Children begin to test boundaries from age 1, says child psychotherapist Mark Bradley. “Many parents worry that challenging behaviour is a bad reflection of their parenting skills, but actually it’s completely normal.”
Not only is it just a phase, it’s a healthy sign that your tyke is exploring the world around him and learning the difference between right and wrong. What you can do is keep calm and gently steer him in the right direction. Here’s how.
You're enjoying a cuppa with other mums when you look up to see your tiny Terminator thumping his friend on the head with a plastic toy hammer. Bradley says that this is very typical toddler behaviour. “Try not to think of it as your child being violent or malicious. It’s just his way of communicating the fact that another kid has encroached on his territory.
“He might not understand, but he’ll soon get the message if you keep explaining it to him clearly every time he hits. And when you catch your offspring playing nicely, praise him. He'll be more inclined to do so if you reinforce the idea positively that it's good to behave well.
Refusing to share
Play dates always seem like such a good idea, until your munchkin's guests set their sights on his favourite Thomas the Tank train and all hell breaks lose.
“It’s natural for children to resist sharing,” notes parenting expert Dee Booth. “After all, what’s in it for him?” Help him to understand that sharing is a kind thing to do by saying, “Letting your friend play with the train will make her very happy.”
You’re halfway back home when you look into the pram to see your cutie clutching his ill-gotten gains from the last shop you visited. Yikes!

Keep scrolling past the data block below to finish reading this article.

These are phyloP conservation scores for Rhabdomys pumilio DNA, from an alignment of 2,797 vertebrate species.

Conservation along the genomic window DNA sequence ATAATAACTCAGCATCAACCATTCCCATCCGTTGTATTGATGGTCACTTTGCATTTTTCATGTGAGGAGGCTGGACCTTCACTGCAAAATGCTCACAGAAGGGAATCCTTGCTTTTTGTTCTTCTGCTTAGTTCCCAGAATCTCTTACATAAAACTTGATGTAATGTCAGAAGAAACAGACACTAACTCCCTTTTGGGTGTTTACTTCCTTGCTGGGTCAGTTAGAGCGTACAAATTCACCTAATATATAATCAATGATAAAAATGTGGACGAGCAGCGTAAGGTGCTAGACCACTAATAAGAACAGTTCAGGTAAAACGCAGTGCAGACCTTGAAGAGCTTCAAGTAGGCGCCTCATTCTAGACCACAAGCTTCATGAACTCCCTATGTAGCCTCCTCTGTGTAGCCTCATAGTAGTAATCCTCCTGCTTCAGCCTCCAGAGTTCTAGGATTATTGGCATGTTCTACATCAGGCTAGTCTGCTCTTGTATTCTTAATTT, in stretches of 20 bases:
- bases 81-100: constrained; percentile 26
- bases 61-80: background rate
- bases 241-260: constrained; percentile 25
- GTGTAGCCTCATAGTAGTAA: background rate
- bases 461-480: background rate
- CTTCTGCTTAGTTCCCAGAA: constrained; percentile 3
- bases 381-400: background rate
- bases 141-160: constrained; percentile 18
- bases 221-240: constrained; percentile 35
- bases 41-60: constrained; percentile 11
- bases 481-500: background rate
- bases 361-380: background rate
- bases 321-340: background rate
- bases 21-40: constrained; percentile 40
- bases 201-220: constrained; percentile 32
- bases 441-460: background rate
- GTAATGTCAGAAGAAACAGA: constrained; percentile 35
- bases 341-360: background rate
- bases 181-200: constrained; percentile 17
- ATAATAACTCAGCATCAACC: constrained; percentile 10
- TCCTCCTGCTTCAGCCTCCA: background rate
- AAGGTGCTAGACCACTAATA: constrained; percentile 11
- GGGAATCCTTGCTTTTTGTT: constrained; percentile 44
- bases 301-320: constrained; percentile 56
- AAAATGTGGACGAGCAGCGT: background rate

“Children don’t understand the concept of paying for things, so, technically, he hasn't done anything wrong," Bradley points out. Gently explain to your tyke that the item doesn't belong to him, so he needs to take it back to the shop. When returning it to the shopkeeper, remember to say, “We’re very sorry but we took this by mistake.” Be sure to praise your child afterwards for taking it back.
Throwing a fit
Screaming in the supermarket, thrashing about on the floor of the post office, having a meltdown in a quiet restaurant... There's nothing like your tyke throwing a tantrum in public to leave you feeling like the Worst. Parent. Ever.
“At this age, kids are learning so much, but have limited language skills, so it’s understandable that he’s frustrated,” Bradley explains. During a tantrum, the first thing you need to do is make sure your mini-grump is safe. Move him away from traffic or surfaces where he could bang his head.
Bradley suggests, “Rather than a lecture, he needs touch and reassurance to help him calm down. So, give him a cuddle and talk in soothing tones.”
Obsessing with his bits
Your small fry thinks it's a good idea to pull his pants down in NTUC, smear poop on the wall, or pee in the sandpit.
“This is an important phase when toddlers get to know their bodies, so private parts, poop and snot couldn't be more exciting,” Bradley notes. Avoid negative associations by saying things like, “Yuck, that’s disgusting”. It's better to let him learn about his body. But if your son is playing with himself in public, say “We don’t pull our pants down in NUTC, silly billy...” and distract him with something else. He’ll soon learn when and where it’s acceptable to be naked or go to the toilet.
Saying inappropriate things in public
“Why is that lady so fat, mummy?”, “Why doesn’t Johnny have a daddy?”, “Why is that man in a wheelchair?”. The questions are endless. And always loud!
While questions like these are embarrassing, you child doesn’t know that. “He’s just being naturally inquisitive, which is a good sign,” Bradley points out. Lower your voice slightly and say “Because everybody is different”. Or throw the question back to him by asking, “Why do you think so?” He’ll come up with something equally innocent or spin a bizarre tale — in which case, the discussion will soon move on to something else.
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